Subsidy and other Preoccupations 4
After years of anticipation and uncertainty, we finally have a projected date for the implementation of means testing.
Means testing may kick in within next 12 months: Health Minister
By Hasnita A Majid, Channel NewsAsia
Means testing may kick in within the next 12 months, says Health Minister Khaw Boon Wan.
And the first to be affected will be patients in C-class wards who stay more than five days in hospital.
Patients in C-class wards now enjoy an 80 percent subsidy.
But the Health Ministry realised that not all patients need such a subsidy, as there are some in the high income bracket who choose to be hospitalised in such wards.
To ensure that there is no abuse of the system, the Health Minister says means testing must be done on those who stay more than five days in hospital - the average length of stay.
Means testing, which is a way to determine how much subsidy a patient should get, is already done in nursing homes and community hospitals.
Mr Khaw says: "We are in this business where all of us want to constantly improve our service level. But if your prices are wrong, if they are heavily subsidised or free or whatever, you are going to attract more and more patients to you, including those who can go to Gleneagles Hospital and Mount Elizabeth and so on. And we have very good doctors, very good specialists. So we know that at the end of the day, means testing are important.
"And until you introduce proper means testing, I'm afraid all these problems will remain, will simmer. I'm seriously thinking about all those who are long stay, who should now be discharged to community hospital, we should do means testing on them. Now they are saying that if they go to nursing homes they will be means tested but if they remain at SGH they are not means tested, therefore it's cheaper - then we will never solve this problem."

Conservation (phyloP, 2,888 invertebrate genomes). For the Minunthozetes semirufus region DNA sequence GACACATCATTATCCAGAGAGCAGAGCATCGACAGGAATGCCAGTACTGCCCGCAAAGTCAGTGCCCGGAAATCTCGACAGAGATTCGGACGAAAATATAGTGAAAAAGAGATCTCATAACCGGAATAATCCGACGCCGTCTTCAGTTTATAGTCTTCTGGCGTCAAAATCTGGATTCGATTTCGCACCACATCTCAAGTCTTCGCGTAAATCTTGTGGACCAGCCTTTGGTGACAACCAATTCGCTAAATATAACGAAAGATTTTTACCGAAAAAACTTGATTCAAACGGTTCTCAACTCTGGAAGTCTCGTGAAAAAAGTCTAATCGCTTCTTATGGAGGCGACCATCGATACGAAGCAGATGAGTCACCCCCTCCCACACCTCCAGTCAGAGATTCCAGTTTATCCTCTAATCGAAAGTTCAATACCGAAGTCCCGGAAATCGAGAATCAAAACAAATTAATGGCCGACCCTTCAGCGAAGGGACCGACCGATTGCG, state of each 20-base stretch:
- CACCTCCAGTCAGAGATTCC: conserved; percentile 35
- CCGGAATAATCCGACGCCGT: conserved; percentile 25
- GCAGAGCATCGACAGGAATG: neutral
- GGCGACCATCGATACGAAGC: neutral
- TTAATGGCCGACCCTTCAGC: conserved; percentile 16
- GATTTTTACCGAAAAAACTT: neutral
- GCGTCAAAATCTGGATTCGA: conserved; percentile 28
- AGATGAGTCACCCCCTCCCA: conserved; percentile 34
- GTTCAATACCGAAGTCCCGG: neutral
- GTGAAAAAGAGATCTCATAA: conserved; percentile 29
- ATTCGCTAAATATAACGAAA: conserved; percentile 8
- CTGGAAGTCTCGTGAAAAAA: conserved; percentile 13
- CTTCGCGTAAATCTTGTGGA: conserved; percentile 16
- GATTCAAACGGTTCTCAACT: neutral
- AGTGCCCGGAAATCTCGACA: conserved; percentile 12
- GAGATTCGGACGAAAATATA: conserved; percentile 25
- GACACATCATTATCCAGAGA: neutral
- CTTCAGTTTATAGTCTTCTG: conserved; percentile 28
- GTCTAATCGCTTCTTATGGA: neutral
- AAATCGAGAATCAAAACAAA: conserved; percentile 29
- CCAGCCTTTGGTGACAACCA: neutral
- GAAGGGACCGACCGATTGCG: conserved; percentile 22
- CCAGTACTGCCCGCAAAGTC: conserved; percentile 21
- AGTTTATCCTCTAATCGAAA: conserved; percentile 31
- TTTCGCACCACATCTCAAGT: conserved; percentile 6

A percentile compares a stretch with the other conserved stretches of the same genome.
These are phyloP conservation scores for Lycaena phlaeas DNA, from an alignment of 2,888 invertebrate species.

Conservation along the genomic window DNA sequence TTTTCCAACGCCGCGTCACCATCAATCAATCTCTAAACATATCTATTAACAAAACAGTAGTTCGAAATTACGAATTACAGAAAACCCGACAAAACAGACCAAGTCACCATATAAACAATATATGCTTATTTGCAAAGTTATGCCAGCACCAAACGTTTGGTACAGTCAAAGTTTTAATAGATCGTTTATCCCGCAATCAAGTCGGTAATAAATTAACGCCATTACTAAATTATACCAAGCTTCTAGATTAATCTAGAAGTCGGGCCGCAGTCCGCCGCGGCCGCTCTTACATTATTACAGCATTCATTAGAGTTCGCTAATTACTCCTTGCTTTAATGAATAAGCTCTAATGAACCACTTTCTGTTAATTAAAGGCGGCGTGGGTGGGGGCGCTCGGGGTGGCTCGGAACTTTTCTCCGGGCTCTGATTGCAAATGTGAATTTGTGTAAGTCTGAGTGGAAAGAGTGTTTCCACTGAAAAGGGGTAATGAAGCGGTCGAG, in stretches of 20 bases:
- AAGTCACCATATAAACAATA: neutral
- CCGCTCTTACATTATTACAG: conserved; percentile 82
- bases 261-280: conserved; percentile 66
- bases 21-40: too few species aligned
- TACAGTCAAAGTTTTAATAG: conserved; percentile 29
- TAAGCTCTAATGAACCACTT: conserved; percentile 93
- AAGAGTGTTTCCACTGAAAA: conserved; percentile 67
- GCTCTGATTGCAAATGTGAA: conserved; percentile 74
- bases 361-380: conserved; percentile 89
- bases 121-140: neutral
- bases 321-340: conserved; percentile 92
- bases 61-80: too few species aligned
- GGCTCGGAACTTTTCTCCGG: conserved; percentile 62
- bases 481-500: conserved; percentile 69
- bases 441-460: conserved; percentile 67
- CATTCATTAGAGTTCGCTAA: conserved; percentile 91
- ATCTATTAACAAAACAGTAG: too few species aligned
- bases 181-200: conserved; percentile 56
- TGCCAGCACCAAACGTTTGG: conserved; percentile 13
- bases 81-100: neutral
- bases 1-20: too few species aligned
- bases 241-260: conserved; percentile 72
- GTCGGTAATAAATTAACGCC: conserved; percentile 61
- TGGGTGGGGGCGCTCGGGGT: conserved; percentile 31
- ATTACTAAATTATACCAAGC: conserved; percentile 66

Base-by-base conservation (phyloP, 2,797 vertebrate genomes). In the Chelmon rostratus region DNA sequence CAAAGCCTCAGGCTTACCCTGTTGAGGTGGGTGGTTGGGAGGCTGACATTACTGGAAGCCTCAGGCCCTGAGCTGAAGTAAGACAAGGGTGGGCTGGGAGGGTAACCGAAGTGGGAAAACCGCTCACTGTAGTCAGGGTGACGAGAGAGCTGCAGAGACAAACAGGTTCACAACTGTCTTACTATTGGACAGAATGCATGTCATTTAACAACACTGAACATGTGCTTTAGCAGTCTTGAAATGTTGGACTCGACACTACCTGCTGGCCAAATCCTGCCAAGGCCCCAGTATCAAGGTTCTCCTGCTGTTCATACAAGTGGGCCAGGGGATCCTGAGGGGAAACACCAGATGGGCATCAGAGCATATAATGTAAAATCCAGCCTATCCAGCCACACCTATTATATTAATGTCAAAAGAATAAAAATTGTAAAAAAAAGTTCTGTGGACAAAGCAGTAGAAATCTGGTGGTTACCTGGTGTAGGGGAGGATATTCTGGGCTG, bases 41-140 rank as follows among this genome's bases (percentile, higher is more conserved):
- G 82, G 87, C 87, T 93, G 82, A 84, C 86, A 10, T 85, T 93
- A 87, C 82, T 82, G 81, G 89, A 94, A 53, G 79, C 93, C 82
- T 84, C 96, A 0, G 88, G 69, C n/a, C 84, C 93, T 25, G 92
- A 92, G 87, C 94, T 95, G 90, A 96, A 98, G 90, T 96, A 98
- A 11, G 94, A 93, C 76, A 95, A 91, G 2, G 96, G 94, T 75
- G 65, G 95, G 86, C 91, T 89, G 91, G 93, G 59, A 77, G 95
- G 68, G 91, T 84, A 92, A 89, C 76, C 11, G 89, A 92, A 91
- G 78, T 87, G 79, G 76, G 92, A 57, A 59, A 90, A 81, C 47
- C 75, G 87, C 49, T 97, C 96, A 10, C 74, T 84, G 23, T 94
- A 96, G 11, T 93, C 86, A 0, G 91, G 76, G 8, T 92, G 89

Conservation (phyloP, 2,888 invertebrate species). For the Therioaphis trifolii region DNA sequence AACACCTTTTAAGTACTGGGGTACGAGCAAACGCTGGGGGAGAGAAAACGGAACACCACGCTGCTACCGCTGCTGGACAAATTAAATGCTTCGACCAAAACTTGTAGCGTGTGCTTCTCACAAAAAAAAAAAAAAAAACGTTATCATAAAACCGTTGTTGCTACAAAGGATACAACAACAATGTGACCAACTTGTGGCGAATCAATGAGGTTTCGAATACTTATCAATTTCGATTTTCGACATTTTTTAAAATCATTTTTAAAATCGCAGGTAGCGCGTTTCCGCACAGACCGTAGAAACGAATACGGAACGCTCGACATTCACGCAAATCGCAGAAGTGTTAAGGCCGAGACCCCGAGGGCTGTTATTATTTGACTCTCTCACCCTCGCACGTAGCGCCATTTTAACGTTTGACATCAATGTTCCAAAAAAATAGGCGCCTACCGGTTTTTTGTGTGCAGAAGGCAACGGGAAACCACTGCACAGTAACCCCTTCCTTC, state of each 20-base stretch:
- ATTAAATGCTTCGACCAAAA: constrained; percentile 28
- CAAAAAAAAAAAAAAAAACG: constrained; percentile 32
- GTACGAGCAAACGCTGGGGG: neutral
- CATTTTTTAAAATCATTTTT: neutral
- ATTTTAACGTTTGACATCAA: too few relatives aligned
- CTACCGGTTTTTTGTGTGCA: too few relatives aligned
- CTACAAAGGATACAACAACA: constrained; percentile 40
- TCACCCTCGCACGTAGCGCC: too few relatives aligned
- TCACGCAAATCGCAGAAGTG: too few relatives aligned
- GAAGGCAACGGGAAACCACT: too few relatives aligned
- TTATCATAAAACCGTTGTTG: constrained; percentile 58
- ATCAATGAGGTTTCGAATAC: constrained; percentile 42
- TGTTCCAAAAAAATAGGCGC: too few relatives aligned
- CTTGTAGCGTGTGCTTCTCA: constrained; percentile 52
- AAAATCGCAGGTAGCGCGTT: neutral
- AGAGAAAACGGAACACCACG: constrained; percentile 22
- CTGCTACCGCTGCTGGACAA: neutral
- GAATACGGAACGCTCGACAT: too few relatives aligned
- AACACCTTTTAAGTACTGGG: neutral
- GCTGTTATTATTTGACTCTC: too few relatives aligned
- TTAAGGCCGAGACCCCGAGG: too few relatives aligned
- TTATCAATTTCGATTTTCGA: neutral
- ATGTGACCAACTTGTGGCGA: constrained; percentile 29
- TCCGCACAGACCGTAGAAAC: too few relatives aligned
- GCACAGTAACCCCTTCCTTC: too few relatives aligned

Mr Khaw says for those who can afford to pay more, their subsidy may be reduced to less than 80 percent but they will not be asked to move to a higher class ward.
However, he is not keen to extend means testing at the polyclinic level for practical reasons.
Mr Khaw says: "It's not just looking at your personal income - we are talking about family income here. The whole family should be supporting the patient. So therefore I need to know how many children you have and how much are they earning. And we cannot have self-declaration because everybody will say they are poor, they earn $800 when actually it may not be so. So you begin to see the complexity of means testing.
"We know that at our polyclinics, waiting time is already very long. If at the counter we are going to start asking all these questions, you know, I think we cannot do business. We will end up doing only means testing and no treatment. So it's not practical unfortunately."
Mr Khaw was speaking at a dialogue session on on Saturday with unionists in the healthcare sector, where he answered several questions.
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Announcing the decision at this time is really bad timing.
Timing aside, angry doc wonders what life in a C-class ward where not everyone pays the same fees will be like. Will those who receive say 70% subsidy feel that they are entitled to better care and service compared to those who receive 80% subsidy, since they pay more? How will the staff and 80%-subsidised patients feel towards them? Will they simply decide that they should just upgrade to B2 class and receive 65% subsidy instead?
angry doc is still ambivalent about the whole concept of means testing; he believes that the right way to control government healthcare spending should be rationing based on need (for the treatment) rather than ability to pay.
For angry doc to embrace the concept of means testing, it will require him to make a paradigm shift and see subsidy not as a form of entitlement which all citizens should enjoy equally if they wished, but as a form of, well, subsidy for those who need them.